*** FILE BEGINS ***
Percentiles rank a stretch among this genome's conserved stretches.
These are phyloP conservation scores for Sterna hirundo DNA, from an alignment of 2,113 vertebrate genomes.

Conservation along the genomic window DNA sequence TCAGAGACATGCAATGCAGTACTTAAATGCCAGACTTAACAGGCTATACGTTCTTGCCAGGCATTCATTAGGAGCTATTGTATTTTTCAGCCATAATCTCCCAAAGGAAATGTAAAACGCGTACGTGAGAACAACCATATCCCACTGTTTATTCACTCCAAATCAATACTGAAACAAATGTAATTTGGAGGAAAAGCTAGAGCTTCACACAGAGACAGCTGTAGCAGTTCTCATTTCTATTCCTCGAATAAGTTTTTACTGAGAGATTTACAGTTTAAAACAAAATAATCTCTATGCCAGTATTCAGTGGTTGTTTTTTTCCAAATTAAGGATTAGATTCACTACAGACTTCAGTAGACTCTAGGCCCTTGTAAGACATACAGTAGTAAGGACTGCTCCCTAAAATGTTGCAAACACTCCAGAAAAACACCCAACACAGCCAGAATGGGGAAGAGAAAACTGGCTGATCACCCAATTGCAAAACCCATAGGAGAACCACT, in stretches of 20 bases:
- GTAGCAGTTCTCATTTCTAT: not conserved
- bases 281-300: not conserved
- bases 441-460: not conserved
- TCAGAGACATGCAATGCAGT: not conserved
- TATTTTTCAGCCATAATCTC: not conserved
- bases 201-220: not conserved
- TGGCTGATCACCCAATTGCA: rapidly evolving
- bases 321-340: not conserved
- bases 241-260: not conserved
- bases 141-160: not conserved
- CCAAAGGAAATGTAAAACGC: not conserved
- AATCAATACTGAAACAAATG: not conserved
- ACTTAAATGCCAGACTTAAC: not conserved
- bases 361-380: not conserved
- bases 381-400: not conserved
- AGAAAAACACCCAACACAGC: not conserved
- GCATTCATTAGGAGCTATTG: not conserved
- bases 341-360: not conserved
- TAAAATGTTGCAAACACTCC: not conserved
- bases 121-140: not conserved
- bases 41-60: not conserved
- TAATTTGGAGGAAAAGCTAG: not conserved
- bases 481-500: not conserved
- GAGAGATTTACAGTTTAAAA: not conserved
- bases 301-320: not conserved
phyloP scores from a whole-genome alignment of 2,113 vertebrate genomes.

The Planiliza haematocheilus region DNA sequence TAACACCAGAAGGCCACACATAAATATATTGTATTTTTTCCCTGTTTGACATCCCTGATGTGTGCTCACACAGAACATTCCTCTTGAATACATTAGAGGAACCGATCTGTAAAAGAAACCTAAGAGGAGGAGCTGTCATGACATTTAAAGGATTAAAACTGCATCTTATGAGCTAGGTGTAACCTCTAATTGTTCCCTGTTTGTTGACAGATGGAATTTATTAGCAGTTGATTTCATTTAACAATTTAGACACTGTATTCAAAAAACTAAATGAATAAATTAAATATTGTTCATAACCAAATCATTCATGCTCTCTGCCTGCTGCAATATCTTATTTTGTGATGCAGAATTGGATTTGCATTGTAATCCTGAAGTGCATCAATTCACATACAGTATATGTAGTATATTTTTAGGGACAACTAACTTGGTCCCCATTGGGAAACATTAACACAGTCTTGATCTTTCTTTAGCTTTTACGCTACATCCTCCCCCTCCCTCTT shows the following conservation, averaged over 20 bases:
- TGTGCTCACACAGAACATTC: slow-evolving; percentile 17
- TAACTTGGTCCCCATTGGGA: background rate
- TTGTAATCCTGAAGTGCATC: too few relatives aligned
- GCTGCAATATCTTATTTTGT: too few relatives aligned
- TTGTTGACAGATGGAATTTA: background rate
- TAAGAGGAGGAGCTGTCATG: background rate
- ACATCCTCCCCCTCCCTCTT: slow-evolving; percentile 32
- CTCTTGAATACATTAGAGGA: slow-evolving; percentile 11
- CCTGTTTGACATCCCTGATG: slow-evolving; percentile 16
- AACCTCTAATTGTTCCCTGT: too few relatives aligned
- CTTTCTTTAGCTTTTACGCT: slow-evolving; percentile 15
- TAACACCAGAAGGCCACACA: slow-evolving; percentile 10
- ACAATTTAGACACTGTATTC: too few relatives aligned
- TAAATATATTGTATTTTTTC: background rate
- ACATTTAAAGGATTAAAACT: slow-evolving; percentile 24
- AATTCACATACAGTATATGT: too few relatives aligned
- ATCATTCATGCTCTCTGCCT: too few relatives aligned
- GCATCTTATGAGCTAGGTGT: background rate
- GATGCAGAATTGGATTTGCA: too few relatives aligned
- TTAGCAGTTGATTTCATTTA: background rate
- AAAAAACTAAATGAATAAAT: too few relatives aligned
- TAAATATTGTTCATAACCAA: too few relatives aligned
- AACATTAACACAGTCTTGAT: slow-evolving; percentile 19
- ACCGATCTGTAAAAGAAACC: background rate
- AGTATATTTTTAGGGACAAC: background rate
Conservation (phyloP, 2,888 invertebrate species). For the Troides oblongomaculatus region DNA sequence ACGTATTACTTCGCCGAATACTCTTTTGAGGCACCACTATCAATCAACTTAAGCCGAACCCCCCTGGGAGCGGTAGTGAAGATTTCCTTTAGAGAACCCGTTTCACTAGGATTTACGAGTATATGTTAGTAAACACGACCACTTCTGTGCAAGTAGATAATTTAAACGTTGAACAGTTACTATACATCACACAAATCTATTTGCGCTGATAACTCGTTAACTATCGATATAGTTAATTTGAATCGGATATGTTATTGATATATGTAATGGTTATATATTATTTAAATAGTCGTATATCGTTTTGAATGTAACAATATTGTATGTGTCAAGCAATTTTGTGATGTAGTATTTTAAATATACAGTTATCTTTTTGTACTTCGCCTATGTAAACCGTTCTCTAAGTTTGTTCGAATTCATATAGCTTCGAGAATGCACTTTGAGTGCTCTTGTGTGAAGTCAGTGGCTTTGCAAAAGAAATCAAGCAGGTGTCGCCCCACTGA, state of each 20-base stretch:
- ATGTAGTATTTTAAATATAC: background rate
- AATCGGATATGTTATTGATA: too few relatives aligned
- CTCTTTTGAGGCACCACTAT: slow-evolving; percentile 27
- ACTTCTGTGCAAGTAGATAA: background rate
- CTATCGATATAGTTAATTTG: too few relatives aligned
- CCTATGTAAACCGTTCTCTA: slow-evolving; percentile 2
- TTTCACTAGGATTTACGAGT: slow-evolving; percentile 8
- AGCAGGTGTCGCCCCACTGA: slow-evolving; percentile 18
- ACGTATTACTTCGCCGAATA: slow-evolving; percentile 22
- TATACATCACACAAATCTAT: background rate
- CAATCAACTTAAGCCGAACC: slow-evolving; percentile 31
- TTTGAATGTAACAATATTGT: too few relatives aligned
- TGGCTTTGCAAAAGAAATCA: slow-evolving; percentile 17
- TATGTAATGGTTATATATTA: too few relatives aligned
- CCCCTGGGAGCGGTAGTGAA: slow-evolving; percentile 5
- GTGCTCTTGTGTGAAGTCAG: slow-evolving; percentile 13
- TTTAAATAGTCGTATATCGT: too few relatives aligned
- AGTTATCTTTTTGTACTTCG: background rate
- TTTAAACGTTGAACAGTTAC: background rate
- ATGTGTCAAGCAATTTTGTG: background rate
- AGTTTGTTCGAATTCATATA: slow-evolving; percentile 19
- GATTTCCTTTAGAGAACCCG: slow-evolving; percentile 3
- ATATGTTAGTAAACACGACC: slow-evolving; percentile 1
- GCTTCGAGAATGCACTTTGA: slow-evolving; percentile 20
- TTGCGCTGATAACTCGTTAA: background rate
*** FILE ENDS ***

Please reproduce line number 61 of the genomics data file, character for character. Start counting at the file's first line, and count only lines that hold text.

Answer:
- CTATCGATATAGTTAATTTG: too few relatives aligned